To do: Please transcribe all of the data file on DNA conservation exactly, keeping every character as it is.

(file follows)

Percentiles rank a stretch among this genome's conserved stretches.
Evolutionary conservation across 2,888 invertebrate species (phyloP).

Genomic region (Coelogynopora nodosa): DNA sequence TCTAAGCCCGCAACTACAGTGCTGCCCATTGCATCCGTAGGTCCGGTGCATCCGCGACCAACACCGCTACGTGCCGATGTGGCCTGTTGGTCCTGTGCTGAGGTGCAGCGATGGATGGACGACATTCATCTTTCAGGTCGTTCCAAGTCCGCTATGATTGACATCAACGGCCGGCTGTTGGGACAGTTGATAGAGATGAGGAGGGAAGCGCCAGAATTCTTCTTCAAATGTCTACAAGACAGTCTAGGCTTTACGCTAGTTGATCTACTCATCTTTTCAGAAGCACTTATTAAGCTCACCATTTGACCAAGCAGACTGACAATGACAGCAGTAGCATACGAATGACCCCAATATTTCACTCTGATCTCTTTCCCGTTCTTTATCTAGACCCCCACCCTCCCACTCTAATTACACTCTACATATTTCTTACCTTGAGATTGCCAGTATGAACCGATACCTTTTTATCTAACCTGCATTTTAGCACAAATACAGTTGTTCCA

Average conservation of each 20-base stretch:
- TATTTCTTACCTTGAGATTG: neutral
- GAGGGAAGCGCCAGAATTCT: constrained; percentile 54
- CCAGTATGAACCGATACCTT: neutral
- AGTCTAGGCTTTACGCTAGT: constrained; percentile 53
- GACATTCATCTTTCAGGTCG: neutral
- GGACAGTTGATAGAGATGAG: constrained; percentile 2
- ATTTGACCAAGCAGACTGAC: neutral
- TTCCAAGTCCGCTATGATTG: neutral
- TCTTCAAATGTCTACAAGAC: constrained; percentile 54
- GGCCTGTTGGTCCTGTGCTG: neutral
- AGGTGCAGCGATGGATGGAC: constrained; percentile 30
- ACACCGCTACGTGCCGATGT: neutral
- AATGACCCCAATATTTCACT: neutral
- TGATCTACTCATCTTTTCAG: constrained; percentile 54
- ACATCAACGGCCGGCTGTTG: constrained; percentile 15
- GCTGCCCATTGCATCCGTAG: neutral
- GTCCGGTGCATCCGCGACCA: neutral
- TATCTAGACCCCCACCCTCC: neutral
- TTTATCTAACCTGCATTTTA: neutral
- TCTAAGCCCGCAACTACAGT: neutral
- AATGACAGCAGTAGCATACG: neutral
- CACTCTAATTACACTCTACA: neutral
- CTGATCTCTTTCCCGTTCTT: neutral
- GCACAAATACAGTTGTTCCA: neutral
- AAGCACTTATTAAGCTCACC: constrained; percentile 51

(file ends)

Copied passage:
Percentiles rank a stretch among this genome's conserved stretches.
Evolutionary conservation across 2,888 invertebrate species (phyloP).

Genomic region (Coelogynopora nodosa): DNA sequence TCTAAGCCCGCAACTACAGTGCTGCCCATTGCATCCGTAGGTCCGGTGCATCCGCGACCAACACCGCTACGTGCCGATGTGGCCTGTTGGTCCTGTGCTGAGGTGCAGCGATGGATGGACGACATTCATCTTTCAGGTCGTTCCAAGTCCGCTATGATTGACATCAACGGCCGGCTGTTGGGACAGTTGATAGAGATGAGGAGGGAAGCGCCAGAATTCTTCTTCAAATGTCTACAAGACAGTCTAGGCTTTACGCTAGTTGATCTACTCATCTTTTCAGAAGCACTTATTAAGCTCACCATTTGACCAAGCAGACTGACAATGACAGCAGTAGCATACGAATGACCCCAATATTTCACTCTGATCTCTTTCCCGTTCTTTATCTAGACCCCCACCCTCCCACTCTAATTACACTCTACATATTTCTTACCTTGAGATTGCCAGTATGAACCGATACCTTTTTATCTAACCTGCATTTTAGCACAAATACAGTTGTTCCA

Average conservation of each 20-base stretch:
- TATTTCTTACCTTGAGATTG: neutral
- GAGGGAAGCGCCAGAATTCT: constrained; percentile 54
- CCAGTATGAACCGATACCTT: neutral
- AGTCTAGGCTTTACGCTAGT: constrained; percentile 53
- GACATTCATCTTTCAGGTCG: neutral
- GGACAGTTGATAGAGATGAG: constrained; percentile 2
- ATTTGACCAAGCAGACTGAC: neutral
- TTCCAAGTCCGCTATGATTG: neutral
- TCTTCAAATGTCTACAAGAC: constrained; percentile 54
- GGCCTGTTGGTCCTGTGCTG: neutral
- AGGTGCAGCGATGGATGGAC: constrained; percentile 30
- ACACCGCTACGTGCCGATGT: neutral
- AATGACCCCAATATTTCACT: neutral
- TGATCTACTCATCTTTTCAG: constrained; percentile 54
- ACATCAACGGCCGGCTGTTG: constrained; percentile 15
- GCTGCCCATTGCATCCGTAG: neutral
- GTCCGGTGCATCCGCGACCA: neutral
- TATCTAGACCCCCACCCTCC: neutral
- TTTATCTAACCTGCATTTTA: neutral
- TCTAAGCCCGCAACTACAGT: neutral
- AATGACAGCAGTAGCATACG: neutral
- CACTCTAATTACACTCTACA: neutral
- CTGATCTCTTTCCCGTTCTT: neutral
- GCACAAATACAGTTGTTCCA: neutral
- AAGCACTTATTAAGCTCACC: constrained; percentile 51